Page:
The textbook’s section on ‘future forms’ introduced [be] Ving, [be] going to V, will V and shall I/we V? Shall used to be used in statements, the traditional explanation being that I/we shall and you/she/he/it/they will showed a simple intention for the future, while the reverse – I/we will and you/she/it/they shall showed a strong intention. This distinction was probably not ever strictly observed, but throughout the 20th century the use of shall in statements declined. The last remaining holdout is the use of shall in questions of offer or suggestion. Even then, there are many contexts in which I would never use it. One example was (something like) ‘A: Let’s go to the cinema tonight. B: Sure. What shall we see?’. I said to the students that I would never say that, and I can’t imagine that anyone I know would. I would probably say ‘What do you want to see?’, even though that’s much longer and goes against my general principle of ‘keep it short and simple’.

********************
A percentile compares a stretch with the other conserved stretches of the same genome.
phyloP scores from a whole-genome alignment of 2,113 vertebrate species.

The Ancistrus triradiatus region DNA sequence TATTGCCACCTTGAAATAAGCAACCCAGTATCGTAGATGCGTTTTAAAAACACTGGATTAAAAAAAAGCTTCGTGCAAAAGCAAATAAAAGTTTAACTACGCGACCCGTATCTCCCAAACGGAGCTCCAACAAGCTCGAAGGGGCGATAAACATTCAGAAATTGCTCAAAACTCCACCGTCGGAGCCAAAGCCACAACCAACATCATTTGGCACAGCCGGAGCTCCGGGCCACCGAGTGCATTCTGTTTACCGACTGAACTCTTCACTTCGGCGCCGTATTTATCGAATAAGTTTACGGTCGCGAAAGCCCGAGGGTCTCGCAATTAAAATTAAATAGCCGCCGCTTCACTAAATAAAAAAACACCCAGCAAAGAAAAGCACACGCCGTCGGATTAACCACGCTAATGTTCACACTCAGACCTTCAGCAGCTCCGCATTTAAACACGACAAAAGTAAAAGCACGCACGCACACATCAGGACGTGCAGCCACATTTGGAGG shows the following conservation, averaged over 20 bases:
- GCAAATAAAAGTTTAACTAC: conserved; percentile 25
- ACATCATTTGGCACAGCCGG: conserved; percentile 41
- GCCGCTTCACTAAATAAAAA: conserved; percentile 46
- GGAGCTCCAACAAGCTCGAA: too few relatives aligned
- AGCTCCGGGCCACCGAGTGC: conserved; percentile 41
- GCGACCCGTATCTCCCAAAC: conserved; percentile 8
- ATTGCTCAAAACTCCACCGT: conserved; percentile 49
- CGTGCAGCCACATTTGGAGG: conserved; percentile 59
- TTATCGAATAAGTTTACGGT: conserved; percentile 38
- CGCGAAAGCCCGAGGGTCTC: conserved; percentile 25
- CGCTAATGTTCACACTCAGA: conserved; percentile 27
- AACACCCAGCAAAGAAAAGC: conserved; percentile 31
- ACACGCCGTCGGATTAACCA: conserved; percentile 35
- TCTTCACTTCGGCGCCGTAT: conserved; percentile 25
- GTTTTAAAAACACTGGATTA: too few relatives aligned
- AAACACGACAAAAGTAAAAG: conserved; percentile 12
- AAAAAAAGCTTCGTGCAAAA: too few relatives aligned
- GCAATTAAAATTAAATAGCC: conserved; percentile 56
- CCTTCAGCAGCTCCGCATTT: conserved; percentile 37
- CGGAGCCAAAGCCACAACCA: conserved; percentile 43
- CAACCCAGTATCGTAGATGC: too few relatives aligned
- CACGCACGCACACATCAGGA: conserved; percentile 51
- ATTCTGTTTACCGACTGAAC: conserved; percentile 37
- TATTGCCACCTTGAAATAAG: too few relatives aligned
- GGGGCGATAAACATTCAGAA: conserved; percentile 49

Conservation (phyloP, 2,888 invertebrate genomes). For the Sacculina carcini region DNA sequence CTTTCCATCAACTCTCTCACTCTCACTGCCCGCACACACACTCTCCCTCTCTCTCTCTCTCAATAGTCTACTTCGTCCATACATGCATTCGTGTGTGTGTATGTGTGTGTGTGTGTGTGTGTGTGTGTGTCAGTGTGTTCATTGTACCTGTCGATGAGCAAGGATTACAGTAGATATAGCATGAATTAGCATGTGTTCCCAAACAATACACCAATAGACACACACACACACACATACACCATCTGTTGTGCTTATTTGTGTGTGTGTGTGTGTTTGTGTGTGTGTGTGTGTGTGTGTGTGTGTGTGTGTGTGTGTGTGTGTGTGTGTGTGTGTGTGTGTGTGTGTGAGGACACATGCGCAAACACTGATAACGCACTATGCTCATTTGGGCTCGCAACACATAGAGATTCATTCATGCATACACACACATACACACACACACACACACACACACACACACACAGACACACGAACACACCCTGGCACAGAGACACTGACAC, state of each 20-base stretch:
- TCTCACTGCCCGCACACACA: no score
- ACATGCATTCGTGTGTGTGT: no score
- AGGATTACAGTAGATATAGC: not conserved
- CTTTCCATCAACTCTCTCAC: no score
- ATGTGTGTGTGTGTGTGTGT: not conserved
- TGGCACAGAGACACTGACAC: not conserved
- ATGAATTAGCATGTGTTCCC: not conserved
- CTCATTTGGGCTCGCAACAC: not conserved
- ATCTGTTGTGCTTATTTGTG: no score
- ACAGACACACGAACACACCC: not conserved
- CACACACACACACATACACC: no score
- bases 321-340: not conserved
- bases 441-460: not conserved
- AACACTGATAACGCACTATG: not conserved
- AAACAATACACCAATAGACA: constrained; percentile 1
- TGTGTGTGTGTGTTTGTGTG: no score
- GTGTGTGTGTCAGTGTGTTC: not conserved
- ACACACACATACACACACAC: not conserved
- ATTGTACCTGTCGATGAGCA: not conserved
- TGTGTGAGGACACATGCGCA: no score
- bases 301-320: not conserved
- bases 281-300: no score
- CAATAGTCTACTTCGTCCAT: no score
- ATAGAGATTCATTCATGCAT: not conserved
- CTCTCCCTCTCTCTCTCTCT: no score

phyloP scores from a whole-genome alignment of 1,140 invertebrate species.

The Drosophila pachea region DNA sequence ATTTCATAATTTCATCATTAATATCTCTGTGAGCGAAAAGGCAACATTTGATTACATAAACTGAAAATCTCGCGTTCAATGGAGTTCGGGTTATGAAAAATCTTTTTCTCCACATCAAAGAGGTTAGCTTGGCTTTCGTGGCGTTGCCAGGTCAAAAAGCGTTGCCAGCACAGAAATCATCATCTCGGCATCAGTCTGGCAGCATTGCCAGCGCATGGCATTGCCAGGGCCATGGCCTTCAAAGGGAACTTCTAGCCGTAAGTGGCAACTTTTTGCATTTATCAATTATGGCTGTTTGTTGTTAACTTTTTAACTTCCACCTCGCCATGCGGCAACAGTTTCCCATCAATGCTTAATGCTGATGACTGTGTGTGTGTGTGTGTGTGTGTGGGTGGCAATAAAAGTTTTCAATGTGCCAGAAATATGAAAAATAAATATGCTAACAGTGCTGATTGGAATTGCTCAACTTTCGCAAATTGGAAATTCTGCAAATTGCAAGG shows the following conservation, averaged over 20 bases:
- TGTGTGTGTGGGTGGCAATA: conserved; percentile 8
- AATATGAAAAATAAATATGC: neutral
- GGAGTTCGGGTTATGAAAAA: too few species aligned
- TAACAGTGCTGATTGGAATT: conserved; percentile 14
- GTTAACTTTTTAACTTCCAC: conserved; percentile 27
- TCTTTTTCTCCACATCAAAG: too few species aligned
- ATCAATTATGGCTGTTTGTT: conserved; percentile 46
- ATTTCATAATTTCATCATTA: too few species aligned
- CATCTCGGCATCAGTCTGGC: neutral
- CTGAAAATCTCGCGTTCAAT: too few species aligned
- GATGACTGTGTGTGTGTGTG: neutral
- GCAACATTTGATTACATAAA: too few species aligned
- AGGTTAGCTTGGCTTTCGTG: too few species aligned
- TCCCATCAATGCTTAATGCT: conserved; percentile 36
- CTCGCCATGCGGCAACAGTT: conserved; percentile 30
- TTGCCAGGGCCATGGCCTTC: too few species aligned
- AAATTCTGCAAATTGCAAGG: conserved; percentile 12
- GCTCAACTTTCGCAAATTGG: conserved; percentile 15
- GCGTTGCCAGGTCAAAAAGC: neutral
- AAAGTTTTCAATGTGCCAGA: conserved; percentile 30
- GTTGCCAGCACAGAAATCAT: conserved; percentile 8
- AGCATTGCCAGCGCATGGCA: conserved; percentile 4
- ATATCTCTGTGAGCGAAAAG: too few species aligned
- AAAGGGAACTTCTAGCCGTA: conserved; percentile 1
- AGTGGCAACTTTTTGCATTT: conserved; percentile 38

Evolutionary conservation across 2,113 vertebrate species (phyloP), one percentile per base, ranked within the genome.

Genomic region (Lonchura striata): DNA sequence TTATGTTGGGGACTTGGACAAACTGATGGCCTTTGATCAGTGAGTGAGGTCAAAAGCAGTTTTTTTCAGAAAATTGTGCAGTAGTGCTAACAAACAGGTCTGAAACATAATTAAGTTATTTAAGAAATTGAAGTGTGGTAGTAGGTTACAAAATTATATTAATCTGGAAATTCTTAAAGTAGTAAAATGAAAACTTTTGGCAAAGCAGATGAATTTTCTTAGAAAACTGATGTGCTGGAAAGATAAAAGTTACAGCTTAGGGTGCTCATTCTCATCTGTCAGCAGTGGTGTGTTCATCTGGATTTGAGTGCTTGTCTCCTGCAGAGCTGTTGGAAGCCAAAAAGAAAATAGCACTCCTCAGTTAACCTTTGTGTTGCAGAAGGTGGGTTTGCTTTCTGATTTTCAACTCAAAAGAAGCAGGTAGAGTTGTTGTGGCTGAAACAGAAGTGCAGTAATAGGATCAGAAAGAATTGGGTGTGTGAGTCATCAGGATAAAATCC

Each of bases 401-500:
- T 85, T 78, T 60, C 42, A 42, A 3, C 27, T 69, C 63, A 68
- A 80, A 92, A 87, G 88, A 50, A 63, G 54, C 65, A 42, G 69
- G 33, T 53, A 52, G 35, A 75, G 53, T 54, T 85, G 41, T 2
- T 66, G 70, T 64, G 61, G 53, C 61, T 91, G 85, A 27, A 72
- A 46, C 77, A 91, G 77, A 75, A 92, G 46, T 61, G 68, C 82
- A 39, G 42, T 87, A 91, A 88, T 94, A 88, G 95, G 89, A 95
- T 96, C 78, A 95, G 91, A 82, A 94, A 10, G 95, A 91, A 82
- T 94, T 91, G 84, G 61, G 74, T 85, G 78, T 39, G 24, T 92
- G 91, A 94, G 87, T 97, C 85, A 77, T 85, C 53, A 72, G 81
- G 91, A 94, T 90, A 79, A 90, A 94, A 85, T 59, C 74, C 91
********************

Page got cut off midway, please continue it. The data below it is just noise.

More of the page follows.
I searched my diary for the two and half years of my first stay in Korea. I used shall twice, both in formulaic expressions. The first was about a night out with colleagues. I left early-ish because I had an early class the next morning, but ‘Most of my colleagues stayed and two (who shall remain nameless) and got falling-down drunk (literally).’ (Google Ngrams shows that shall remain nameless has always been more common than will remain nameless, and grew rapidly in the second half of the 20th century, against the general decline in shall.) The second was ‘One of the level 4 students said that his dream vacation would be to Andromeda […] He said that a fortune teller had told him that he had previously lived there. i asked how he got to earth, and he said that he had “borrowed” a human body. All .. right … err, let’s stick to the planet earth, shall we?’. He then nominated Peru, which kind of makes sense; maybe the Nazca Lines were made by Andromedans.